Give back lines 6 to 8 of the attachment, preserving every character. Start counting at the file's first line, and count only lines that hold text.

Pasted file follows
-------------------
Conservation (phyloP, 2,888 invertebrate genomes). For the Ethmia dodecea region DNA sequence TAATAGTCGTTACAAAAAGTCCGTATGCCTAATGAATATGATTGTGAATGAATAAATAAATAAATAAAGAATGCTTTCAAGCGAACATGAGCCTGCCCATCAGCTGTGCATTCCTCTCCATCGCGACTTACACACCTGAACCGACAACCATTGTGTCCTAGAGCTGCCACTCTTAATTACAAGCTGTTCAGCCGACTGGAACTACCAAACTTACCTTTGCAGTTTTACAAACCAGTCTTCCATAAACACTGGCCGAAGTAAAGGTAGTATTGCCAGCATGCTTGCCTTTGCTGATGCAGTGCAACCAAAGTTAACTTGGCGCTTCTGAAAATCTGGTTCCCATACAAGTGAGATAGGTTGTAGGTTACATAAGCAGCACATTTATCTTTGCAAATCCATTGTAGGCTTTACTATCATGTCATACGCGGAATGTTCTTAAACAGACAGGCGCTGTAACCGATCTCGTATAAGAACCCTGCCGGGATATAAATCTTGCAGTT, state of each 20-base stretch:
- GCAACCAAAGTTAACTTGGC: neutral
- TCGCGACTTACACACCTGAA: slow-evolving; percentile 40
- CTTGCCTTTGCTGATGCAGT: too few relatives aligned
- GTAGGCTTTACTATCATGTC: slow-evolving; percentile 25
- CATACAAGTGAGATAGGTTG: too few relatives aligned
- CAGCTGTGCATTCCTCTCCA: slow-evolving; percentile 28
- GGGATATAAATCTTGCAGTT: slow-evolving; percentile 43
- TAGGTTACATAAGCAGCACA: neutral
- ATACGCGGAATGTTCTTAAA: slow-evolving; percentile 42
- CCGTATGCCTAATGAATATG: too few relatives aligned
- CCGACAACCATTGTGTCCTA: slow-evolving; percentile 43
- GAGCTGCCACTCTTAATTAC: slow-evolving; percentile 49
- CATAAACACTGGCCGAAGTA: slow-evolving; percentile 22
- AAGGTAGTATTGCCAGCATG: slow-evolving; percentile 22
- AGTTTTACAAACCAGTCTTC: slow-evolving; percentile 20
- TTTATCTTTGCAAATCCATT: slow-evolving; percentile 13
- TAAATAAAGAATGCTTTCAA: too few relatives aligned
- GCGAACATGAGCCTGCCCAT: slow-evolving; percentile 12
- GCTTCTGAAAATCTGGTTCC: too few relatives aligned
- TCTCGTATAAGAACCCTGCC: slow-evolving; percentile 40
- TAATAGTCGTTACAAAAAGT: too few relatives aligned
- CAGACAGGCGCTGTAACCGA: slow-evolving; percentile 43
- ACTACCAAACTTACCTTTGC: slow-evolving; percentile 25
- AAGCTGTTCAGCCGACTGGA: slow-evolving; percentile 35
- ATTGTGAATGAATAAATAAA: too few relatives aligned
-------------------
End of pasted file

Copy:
- CATACAAGTGAGATAGGTTG: too few relatives aligned
- CAGCTGTGCATTCCTCTCCA: slow-evolving; percentile 28
- GGGATATAAATCTTGCAGTT: slow-evolving; percentile 43